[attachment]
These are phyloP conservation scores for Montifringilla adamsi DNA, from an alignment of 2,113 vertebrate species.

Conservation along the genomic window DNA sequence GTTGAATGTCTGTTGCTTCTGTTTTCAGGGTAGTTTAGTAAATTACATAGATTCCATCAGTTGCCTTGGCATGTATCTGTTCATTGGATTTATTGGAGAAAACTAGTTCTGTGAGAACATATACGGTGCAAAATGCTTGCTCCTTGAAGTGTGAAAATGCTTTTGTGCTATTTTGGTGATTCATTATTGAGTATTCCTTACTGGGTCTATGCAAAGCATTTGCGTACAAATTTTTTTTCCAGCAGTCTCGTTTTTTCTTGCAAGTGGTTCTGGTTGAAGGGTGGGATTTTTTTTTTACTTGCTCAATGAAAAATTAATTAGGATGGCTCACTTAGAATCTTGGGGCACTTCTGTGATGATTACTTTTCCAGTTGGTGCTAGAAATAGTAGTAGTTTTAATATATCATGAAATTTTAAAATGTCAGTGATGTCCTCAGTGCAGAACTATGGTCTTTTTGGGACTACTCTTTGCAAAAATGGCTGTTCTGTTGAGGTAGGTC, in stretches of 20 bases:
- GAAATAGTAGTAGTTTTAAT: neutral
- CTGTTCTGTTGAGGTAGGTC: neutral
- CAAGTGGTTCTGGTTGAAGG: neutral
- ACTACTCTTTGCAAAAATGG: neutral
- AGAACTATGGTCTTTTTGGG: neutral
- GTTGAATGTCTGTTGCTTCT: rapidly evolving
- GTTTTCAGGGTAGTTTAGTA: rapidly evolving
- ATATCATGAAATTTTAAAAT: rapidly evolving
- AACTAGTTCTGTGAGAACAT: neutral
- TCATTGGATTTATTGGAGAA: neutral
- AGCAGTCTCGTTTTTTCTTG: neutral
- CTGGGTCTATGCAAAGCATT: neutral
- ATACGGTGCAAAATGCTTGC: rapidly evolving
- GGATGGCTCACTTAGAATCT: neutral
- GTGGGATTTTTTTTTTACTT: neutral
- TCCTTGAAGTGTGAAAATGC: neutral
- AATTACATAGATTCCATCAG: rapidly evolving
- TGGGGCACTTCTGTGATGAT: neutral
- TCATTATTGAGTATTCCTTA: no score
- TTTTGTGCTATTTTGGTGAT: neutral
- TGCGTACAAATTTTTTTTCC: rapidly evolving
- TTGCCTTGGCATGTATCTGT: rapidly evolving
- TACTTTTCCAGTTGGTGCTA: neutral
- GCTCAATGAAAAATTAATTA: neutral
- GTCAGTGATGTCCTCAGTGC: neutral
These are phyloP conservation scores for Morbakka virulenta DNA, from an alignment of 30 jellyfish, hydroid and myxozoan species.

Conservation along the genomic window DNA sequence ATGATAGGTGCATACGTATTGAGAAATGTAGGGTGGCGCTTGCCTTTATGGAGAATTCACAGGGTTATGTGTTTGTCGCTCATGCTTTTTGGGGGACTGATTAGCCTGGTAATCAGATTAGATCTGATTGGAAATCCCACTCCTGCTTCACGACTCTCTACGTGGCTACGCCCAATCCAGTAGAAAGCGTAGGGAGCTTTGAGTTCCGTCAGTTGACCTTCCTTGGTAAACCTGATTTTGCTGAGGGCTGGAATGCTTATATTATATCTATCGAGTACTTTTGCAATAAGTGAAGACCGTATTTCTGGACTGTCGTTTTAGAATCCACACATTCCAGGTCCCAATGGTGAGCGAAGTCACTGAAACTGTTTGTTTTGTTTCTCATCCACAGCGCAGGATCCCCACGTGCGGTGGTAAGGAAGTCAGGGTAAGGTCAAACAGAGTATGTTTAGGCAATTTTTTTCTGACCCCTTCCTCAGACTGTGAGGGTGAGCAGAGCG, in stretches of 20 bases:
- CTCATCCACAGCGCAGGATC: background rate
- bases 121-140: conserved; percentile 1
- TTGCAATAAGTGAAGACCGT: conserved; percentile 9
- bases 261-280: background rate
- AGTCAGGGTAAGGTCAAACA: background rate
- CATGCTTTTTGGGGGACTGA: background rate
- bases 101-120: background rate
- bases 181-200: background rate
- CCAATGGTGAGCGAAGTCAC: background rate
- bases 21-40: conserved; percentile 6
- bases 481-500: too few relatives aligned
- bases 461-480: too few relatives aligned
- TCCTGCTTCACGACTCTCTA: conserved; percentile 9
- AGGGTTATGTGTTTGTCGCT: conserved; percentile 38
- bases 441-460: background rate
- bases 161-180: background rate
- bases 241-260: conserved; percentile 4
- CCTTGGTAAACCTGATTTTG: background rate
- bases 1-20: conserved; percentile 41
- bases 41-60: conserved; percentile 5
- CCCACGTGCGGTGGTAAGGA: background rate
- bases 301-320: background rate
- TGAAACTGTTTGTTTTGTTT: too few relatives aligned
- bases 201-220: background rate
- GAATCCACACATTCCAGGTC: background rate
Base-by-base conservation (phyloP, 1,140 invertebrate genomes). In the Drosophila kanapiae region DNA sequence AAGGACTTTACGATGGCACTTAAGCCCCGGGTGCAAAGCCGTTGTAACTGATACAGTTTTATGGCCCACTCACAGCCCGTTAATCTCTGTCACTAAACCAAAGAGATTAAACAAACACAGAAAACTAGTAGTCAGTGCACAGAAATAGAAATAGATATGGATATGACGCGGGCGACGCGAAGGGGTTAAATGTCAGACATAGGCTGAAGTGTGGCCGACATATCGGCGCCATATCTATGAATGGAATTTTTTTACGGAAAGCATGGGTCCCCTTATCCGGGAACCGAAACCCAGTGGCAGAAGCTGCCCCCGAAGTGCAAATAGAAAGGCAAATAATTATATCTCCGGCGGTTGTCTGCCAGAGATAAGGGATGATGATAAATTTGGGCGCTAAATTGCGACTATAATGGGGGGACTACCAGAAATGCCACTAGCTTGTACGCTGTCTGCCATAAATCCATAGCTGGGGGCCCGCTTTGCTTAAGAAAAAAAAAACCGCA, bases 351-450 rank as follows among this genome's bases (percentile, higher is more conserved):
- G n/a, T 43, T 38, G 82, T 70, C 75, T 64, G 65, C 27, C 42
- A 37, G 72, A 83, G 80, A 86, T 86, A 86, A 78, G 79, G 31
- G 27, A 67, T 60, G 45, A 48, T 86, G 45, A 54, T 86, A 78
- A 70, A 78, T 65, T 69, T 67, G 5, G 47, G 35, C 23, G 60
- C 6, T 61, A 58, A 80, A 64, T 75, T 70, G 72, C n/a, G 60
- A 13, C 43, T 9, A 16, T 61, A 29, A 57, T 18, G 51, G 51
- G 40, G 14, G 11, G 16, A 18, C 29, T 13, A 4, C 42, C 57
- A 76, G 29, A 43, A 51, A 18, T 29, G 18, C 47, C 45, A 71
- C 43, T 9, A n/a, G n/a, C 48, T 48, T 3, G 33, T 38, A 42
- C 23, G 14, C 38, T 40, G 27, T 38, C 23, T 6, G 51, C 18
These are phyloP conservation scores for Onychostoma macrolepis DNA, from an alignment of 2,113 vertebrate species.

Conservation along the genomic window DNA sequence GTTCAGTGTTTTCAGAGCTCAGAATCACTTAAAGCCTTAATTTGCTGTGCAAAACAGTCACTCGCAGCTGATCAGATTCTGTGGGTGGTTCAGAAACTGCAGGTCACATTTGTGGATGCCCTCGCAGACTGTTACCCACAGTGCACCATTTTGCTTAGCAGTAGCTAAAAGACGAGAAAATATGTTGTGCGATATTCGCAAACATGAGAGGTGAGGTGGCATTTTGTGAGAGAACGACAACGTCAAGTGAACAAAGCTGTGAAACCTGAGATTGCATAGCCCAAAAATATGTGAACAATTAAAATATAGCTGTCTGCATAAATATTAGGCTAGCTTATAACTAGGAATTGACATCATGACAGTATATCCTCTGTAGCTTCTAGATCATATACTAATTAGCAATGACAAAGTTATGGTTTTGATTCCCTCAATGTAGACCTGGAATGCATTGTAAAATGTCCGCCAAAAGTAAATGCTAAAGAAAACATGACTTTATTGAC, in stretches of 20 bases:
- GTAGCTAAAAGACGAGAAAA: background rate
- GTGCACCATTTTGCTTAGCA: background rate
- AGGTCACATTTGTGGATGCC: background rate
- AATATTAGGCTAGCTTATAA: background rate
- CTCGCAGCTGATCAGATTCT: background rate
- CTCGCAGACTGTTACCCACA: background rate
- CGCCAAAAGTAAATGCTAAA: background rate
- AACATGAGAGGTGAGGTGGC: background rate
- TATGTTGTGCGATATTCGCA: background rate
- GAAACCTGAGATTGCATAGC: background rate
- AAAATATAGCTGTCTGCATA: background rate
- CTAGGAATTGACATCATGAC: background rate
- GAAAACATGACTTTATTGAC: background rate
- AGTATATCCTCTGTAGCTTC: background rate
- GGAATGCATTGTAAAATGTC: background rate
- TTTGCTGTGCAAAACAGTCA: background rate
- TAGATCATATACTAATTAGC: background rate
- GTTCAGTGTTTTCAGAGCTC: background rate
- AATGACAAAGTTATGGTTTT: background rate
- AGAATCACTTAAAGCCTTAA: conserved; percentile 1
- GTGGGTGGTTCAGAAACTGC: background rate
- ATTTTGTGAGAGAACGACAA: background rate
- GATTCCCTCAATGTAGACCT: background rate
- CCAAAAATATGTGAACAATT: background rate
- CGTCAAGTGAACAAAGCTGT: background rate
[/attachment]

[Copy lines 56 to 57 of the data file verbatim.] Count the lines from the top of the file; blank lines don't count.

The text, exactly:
- G n/a, T 43, T 38, G 82, T 70, C 75, T 64, G 65, C 27, C 42
- A 37, G 72, A 83, G 80, A 86, T 86, A 86, A 78, G 79, G 31